Diabetes can reduce the blood supply to your feet and cause a loss of feeling known as peripheral neuropathy. This can mean foot injuries do not heal well, and you may not notice if your foot is sore or injured.
"The risk of complications can be greatly reduced if you're able to bring your blood sugar levels under control," says foot specialist Mike O'Neill.
"Ensure that your blood pressure and cholesterol levels are also monitored and controlled with medication if needed."
Foot care tips if you have diabetes
- See a private or NHS podiatrist at least once a year. You should be eligible for an NHS podiatrist if you have a long term condition such as diabetes. Ask your GP for a referral or find a local podiatrist.
- Keep your feet clean and free from infection.
- Wear shoes that fit well and don't squeeze or rub. Ill-fitting shoes can cause corns and calluses, ulcers and nail problems.
- Never walk barefoot, especially in the garden or on the beach on holidays to avoid cuts and try to avoid sitting with your legs crossed so you don't constrict your blood circulation.
- Cut or file your toenails regularly.
- Get corns or hard skin treated by a podiatrist.
Stop smoking to protect your feet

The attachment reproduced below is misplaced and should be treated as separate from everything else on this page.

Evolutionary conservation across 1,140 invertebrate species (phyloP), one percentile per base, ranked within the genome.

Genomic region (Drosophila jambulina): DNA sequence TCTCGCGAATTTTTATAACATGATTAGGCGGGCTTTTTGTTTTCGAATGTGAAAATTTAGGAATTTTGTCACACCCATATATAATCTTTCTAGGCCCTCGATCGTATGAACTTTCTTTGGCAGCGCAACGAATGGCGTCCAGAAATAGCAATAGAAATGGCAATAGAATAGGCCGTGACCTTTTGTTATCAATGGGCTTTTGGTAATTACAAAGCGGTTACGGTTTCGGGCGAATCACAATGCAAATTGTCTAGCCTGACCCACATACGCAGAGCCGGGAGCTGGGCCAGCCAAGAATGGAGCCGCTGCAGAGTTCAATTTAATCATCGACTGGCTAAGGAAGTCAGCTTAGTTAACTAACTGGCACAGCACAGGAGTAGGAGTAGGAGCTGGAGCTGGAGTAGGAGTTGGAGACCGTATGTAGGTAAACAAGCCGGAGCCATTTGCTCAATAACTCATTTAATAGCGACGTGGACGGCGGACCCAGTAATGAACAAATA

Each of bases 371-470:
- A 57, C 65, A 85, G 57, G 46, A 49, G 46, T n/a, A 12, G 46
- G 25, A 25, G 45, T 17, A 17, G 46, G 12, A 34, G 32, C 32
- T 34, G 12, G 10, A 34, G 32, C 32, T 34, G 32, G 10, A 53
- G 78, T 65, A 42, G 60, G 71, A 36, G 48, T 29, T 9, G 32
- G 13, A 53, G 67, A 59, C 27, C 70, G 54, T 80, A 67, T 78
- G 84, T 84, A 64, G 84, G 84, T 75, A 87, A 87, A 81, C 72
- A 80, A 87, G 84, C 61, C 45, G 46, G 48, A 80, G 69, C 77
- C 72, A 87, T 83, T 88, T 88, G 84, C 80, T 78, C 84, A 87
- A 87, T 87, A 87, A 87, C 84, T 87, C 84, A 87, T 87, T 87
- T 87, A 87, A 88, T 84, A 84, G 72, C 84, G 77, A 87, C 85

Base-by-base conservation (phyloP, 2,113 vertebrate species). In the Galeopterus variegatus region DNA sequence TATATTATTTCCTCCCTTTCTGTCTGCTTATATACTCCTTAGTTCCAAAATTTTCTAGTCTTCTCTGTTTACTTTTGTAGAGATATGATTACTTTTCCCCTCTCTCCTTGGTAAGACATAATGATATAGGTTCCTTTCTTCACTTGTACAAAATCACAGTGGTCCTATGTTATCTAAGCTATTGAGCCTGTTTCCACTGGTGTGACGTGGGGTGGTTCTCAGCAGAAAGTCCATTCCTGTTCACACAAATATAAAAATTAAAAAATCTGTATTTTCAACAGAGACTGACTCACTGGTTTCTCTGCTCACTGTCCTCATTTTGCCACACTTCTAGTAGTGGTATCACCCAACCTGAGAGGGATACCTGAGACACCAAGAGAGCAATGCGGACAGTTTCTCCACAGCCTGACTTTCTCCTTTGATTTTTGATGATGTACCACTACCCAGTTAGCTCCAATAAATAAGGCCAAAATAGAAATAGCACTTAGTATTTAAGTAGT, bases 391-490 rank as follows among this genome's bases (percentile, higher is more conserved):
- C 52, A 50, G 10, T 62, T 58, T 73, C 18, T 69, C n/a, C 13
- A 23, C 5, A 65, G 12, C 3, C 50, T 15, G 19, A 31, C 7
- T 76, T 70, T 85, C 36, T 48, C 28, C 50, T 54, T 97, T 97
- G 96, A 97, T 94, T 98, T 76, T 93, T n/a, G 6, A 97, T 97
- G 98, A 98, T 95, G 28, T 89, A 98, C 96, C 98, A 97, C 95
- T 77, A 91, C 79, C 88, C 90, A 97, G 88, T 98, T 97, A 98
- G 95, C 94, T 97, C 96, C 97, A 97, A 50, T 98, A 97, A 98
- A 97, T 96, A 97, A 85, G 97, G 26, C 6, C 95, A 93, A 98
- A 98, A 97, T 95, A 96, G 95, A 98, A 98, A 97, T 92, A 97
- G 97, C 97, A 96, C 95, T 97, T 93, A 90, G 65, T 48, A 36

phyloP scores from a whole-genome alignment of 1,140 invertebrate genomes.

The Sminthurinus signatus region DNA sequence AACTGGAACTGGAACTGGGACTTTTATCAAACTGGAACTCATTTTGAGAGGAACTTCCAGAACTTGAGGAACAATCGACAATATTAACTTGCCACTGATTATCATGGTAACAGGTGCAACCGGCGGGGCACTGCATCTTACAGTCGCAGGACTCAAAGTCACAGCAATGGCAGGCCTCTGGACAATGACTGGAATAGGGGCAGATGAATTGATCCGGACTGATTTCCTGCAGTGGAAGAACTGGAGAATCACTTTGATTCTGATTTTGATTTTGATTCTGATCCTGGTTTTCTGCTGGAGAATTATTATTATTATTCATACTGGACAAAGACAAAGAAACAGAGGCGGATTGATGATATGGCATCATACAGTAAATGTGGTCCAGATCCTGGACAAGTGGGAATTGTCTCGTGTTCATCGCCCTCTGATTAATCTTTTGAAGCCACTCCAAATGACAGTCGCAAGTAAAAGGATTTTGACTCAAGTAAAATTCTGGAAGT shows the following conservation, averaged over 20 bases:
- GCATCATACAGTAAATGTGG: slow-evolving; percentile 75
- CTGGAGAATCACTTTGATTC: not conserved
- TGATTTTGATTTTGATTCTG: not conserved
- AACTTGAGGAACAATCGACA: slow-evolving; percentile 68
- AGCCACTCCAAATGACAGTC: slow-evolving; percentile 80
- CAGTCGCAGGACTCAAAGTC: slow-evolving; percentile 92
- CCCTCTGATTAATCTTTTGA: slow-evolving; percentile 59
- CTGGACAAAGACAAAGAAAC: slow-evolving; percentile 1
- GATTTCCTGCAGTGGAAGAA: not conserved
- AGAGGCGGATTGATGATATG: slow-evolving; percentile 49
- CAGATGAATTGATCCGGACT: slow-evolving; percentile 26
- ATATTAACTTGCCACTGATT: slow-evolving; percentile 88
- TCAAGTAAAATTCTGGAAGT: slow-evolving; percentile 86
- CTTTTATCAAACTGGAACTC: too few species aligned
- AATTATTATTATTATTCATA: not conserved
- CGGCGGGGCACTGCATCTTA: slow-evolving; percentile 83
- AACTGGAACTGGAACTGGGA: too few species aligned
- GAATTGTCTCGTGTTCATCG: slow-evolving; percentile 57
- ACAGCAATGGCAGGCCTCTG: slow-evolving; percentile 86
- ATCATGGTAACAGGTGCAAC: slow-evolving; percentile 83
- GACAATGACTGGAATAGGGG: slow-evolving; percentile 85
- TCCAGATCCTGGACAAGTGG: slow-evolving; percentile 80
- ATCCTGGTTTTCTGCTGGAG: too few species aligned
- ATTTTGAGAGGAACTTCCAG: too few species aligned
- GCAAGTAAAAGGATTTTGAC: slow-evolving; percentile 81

If you have diabetes, it's important to try to stop smoking. Smoking impairs the blood circulation, particularly in people with diabetes. It can seriously worsen foot and leg problems.
Read more about how the NHS can help you to stop smoking.
When to see a doctor
Seek treatment from your GP or podiatrist if blisters or injuries do not heal quickly.
You should see your doctor urgently if:
- you notice breaks in the skin of your foot, or discharge seeping from the wound
- the skin over part or all of the foot changes colour and becomes more red, blue, pale or dark
- you notice extra swelling in your feet where there was a blister or injury
- there is redness or swelling around an ulcer or in an area where you've previously been warned to seek immediate attention